During 1965–1974 one million dwellings were built in Sweden, most of these financed by state housing loans and available for renting. Although most of these 850,000 apartments are considered decently maintained about 300,000 are considered in need of thorough refurbishment. This is a great opportunity for technological innovations, contributing to energy saving and climate mitigation on a broad scale. However, many of these estates have also been associated with spatial segregation, social exclusion and related challenges. The empirical focus of this article is on an attempt by a municipal housing company to approach the residents of a multi-family housing estate with a redevelopment scheme expressing a will to combine social, ecological and economic qualities under the brand ‘‘My Green Neighbourhood’’. Drawing upon data describing the initial phase and the dialogue activities undertaken during the planning phase, and the residents’ reactions the study is conceptually framed by an eclectic approach inspired by the spatial triad of Lefebvre, Relph’s notion of place identity, and Arnstein’s ladder of citizen participation, including references to some related, recent works. Considering a common picture of municipal, multi-family housing in Sweden as a ‘‘success story’’ the case study is of relevance in the wider context of coping with the challenges of sustainable urban development. It is concluded that projects like this have a potential to decrease energy consumption substantially, as well as contributing to long-term financially sound management by housing companies. However, when it comes to social aspects of sustainability the picture becomes more complicated. First, most sitting tenants would have preferred a change in terms of proper maintenance and modest improvements. Second, most of them will not return to their apartments after rehabilitation, partly due to rising rents. Third, the position of the tenants was not very strong, instead planning rather had a tokenist bias. Fourth, the local government’s social mix strategy has to be questioned on theoretical as well as empirical grounds. Despite these and other critical observations, My Green Neighbourhood should not be disregarded as just one more in a never-ending parade of low impact ad hoc projects. Up-scaling the experience of this and similar running projects would represent a substantial contribution to urban sustainable development, at least in terms of energy saving. Finally, to understand the complexities of a redevelopment planning process it is concluded that decisionmakers have to be very observant of the different time perspectives linked to the structural positions and interests of the various stakeholders, for example a building company’s desire to make short time profits through major reconstruction, sitting tenants’ demand for sustainable maintenance and cautious refurbishment, local politicians´ wish to create another social mix in the area, and a public housing company’s attempt to reconcile the views of different actors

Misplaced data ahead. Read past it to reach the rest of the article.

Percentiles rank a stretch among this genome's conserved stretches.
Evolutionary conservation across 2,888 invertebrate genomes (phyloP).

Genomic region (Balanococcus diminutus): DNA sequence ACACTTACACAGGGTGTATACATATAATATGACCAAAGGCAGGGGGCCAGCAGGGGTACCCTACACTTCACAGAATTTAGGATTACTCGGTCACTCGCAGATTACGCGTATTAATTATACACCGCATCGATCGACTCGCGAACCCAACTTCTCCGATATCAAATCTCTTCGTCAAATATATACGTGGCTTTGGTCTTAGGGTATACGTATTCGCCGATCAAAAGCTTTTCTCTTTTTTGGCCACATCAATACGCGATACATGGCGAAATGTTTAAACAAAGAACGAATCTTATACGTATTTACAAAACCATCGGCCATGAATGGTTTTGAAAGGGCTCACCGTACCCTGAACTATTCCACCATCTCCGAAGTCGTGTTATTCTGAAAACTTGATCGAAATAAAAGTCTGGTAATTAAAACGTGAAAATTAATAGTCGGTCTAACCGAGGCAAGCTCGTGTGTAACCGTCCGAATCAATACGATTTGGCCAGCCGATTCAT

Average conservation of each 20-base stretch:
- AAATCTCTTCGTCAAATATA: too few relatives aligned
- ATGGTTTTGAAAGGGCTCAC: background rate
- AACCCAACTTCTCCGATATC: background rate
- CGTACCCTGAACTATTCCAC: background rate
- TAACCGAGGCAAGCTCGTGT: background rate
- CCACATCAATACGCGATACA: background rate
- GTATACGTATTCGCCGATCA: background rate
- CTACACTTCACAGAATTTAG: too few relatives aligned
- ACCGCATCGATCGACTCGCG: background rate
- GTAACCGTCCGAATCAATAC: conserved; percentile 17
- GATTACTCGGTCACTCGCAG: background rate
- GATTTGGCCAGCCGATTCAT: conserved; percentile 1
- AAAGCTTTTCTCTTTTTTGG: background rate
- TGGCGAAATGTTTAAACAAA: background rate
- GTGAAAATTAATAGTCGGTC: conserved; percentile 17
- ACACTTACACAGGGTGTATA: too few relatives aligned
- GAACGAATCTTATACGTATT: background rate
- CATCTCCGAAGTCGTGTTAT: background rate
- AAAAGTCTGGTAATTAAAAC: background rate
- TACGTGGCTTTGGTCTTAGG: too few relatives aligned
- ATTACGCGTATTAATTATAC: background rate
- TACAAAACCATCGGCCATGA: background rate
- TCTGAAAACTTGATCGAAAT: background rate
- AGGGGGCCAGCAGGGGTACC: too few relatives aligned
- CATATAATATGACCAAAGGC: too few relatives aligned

• 70.
    Gustavsson, Eva
    et al.
    Örebro University, School of Humanities, Education and Social Sciences.
    Elander, Ingemar
    Örebro University, School of Humanities, Education and Social Sciences.
    Lundmark, Mats
    Örebro University, School of Humanities, Education and Social Sciences.
    Klimatpolitikens lokala geografi: exempel från svenska kommuner2009In: Global uppvärmning och lokal politik / [ed] Ylva Uggla, Ingemar Elander, Stockholm: Santérus Förlag, 2009, 1, p. 83-108Chapter in book (Other academic)
  • 71.
    Gustavsson, Eva
    et al.
    Örebro University, School of Humanities, Education and Social Sciences.
    Elander, Ingemar
    Örebro University, School of Humanities, Education and Social Sciences.
    Lundmark, Mats
    Örebro University, School of Humanities, Education and Social Sciences.
    Multilevel governance, networking cities and the geography of climate-change mitigation: two Swedish examples2009In: Environment and Planning. C, Government and Policy, ISSN 0263-774X, E-ISSN 1472-3425, Vol. 27, no 1, p. 59-74Article in journal (Refereed)
    Abstract [en]

    What geographical and instiutional conditions are important for initiating and sustaining climate-change mitigation at the local level? Taking this question as a point of departure, we analyze local climate mitigation as a case of multilevel network governance. This is illustrated by the case of two Swedish cities, which are both involved in city networking in favour of climate-change mitigation. Different business structures and other local conditions in significant ways influence both the level of ambition and the climate-policy strategies of the two cities, The sheer size and intensity of the networking activities clearly illustrate the fact that cities are increasingly becoming arenas of globalization, rather than passive victims of global forces, thus confirming the call for a multilevel netork-governance approach in policy and politics as well as in research.